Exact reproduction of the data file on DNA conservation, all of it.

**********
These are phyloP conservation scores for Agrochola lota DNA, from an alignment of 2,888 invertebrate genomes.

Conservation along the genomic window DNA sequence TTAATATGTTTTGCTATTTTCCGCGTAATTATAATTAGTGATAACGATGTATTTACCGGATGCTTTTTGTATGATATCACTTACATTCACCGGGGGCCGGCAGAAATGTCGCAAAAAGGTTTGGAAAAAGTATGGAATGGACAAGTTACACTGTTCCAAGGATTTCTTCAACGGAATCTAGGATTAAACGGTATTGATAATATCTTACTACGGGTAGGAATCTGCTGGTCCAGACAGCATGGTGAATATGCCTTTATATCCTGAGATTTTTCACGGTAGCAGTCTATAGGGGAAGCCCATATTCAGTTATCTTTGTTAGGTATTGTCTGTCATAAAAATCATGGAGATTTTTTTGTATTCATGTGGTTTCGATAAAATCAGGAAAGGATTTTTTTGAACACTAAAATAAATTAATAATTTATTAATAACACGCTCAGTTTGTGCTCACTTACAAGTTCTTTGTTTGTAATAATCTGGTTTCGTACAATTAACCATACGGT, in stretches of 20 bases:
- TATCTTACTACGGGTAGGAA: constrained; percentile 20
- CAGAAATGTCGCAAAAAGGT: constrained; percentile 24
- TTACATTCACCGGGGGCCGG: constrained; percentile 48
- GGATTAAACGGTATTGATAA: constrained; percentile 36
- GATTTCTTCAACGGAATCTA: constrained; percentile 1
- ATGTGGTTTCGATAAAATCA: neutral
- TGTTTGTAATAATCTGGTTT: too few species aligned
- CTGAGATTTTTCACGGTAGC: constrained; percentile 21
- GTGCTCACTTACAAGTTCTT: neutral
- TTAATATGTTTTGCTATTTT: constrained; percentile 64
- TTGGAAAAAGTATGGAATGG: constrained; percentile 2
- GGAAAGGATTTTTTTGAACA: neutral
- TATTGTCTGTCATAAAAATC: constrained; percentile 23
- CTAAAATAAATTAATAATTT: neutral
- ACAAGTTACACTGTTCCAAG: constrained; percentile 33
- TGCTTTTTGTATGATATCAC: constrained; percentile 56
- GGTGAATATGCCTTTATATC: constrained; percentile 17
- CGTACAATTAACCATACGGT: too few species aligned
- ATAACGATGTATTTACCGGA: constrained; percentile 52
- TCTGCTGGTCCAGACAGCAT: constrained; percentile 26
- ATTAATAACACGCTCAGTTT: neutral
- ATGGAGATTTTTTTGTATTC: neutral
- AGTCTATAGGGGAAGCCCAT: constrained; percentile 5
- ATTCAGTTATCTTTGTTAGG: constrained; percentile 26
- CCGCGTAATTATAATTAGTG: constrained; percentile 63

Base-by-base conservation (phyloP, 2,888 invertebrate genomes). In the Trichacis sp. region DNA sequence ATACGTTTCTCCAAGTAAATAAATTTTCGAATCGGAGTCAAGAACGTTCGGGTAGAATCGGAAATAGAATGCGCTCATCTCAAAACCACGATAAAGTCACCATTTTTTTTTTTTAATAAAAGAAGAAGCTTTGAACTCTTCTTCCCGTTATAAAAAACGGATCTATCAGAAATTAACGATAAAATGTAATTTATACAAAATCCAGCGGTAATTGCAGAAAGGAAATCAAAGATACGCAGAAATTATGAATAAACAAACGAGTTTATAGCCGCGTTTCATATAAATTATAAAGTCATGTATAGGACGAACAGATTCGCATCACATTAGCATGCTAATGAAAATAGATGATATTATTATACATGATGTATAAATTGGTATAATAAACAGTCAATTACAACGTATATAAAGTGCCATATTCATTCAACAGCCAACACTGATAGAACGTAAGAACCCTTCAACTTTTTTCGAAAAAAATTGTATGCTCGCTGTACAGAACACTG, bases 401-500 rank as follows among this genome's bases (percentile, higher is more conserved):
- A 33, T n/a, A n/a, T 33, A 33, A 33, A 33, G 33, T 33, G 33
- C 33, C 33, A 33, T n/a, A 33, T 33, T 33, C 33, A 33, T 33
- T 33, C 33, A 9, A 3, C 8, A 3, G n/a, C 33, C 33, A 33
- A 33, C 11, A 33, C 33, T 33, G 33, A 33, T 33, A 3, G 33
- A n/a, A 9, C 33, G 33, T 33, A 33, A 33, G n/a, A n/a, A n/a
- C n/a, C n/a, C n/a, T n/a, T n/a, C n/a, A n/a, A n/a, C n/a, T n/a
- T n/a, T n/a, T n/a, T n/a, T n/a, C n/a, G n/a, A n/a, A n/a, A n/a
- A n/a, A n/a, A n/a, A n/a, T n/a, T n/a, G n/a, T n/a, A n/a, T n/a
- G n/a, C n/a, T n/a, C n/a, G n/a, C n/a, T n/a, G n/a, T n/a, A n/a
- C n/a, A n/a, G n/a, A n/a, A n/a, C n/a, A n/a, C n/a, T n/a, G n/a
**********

These are phyloP conservation scores for Agrochola lota DNA, from an alignment of 2,888 invertebrate genomes.

Conservation along the genomic window DNA sequence TTAATATGTTTTGCTATTTTCCGCGTAATTATAATTAGTGATAACGATGTATTTACCGGATGCTTTTTGTATGATATCACTTACATTCACCGGGGGCCGGCAGAAATGTCGCAAAAAGGTTTGGAAAAAGTATGGAATGGACAAGTTACACTGTTCCAAGGATTTCTTCAACGGAATCTAGGATTAAACGGTATTGATAATATCTTACTACGGGTAGGAATCTGCTGGTCCAGACAGCATGGTGAATATGCCTTTATATCCTGAGATTTTTCACGGTAGCAGTCTATAGGGGAAGCCCATATTCAGTTATCTTTGTTAGGTATTGTCTGTCATAAAAATCATGGAGATTTTTTTGTATTCATGTGGTTTCGATAAAATCAGGAAAGGATTTTTTTGAACACTAAAATAAATTAATAATTTATTAATAACACGCTCAGTTTGTGCTCACTTACAAGTTCTTTGTTTGTAATAATCTGGTTTCGTACAATTAACCATACGGT, in stretches of 20 bases:
- TATCTTACTACGGGTAGGAA: constrained; percentile 20
- CAGAAATGTCGCAAAAAGGT: constrained; percentile 24
- TTACATTCACCGGGGGCCGG: constrained; percentile 48
- GGATTAAACGGTATTGATAA: constrained; percentile 36
- GATTTCTTCAACGGAATCTA: constrained; percentile 1
- ATGTGGTTTCGATAAAATCA: neutral
- TGTTTGTAATAATCTGGTTT: too few species aligned
- CTGAGATTTTTCACGGTAGC: constrained; percentile 21
- GTGCTCACTTACAAGTTCTT: neutral
- TTAATATGTTTTGCTATTTT: constrained; percentile 64
- TTGGAAAAAGTATGGAATGG: constrained; percentile 2
- GGAAAGGATTTTTTTGAACA: neutral
- TATTGTCTGTCATAAAAATC: constrained; percentile 23
- CTAAAATAAATTAATAATTT: neutral
- ACAAGTTACACTGTTCCAAG: constrained; percentile 33
- TGCTTTTTGTATGATATCAC: constrained; percentile 56
- GGTGAATATGCCTTTATATC: constrained; percentile 17
- CGTACAATTAACCATACGGT: too few species aligned
- ATAACGATGTATTTACCGGA: constrained; percentile 52
- TCTGCTGGTCCAGACAGCAT: constrained; percentile 26
- ATTAATAACACGCTCAGTTT: neutral
- ATGGAGATTTTTTTGTATTC: neutral
- AGTCTATAGGGGAAGCCCAT: constrained; percentile 5
- ATTCAGTTATCTTTGTTAGG: constrained; percentile 26
- CCGCGTAATTATAATTAGTG: constrained; percentile 63

Base-by-base conservation (phyloP, 2,888 invertebrate genomes). In the Trichacis sp. region DNA sequence ATACGTTTCTCCAAGTAAATAAATTTTCGAATCGGAGTCAAGAACGTTCGGGTAGAATCGGAAATAGAATGCGCTCATCTCAAAACCACGATAAAGTCACCATTTTTTTTTTTTAATAAAAGAAGAAGCTTTGAACTCTTCTTCCCGTTATAAAAAACGGATCTATCAGAAATTAACGATAAAATGTAATTTATACAAAATCCAGCGGTAATTGCAGAAAGGAAATCAAAGATACGCAGAAATTATGAATAAACAAACGAGTTTATAGCCGCGTTTCATATAAATTATAAAGTCATGTATAGGACGAACAGATTCGCATCACATTAGCATGCTAATGAAAATAGATGATATTATTATACATGATGTATAAATTGGTATAATAAACAGTCAATTACAACGTATATAAAGTGCCATATTCATTCAACAGCCAACACTGATAGAACGTAAGAACCCTTCAACTTTTTTCGAAAAAAATTGTATGCTCGCTGTACAGAACACTG, bases 401-500 rank as follows among this genome's bases (percentile, higher is more conserved):
- A 33, T n/a, A n/a, T 33, A 33, A 33, A 33, G 33, T 33, G 33
- C 33, C 33, A 33, T n/a, A 33, T 33, T 33, C 33, A 33, T 33
- T 33, C 33, A 9, A 3, C 8, A 3, G n/a, C 33, C 33, A 33
- A 33, C 11, A 33, C 33, T 33, G 33, A 33, T 33, A 3, G 33
- A n/a, A 9, C 33, G 33, T 33, A 33, A 33, G n/a, A n/a, A n/a
- C n/a, C n/a, C n/a, T n/a, T n/a, C n/a, A n/a, A n/a, C n/a, T n/a
- T n/a, T n/a, T n/a, T n/a, T n/a, C n/a, G n/a, A n/a, A n/a, A n/a
- A n/a, A n/a, A n/a, A n/a, T n/a, T n/a, G n/a, T n/a, A n/a, T n/a
- G n/a, C n/a, T n/a, C n/a, G n/a, C n/a, T n/a, G n/a, T n/a, A n/a
- C n/a, A n/a, G n/a, A n/a, A n/a, C n/a, A n/a, C n/a, T n/a, G n/a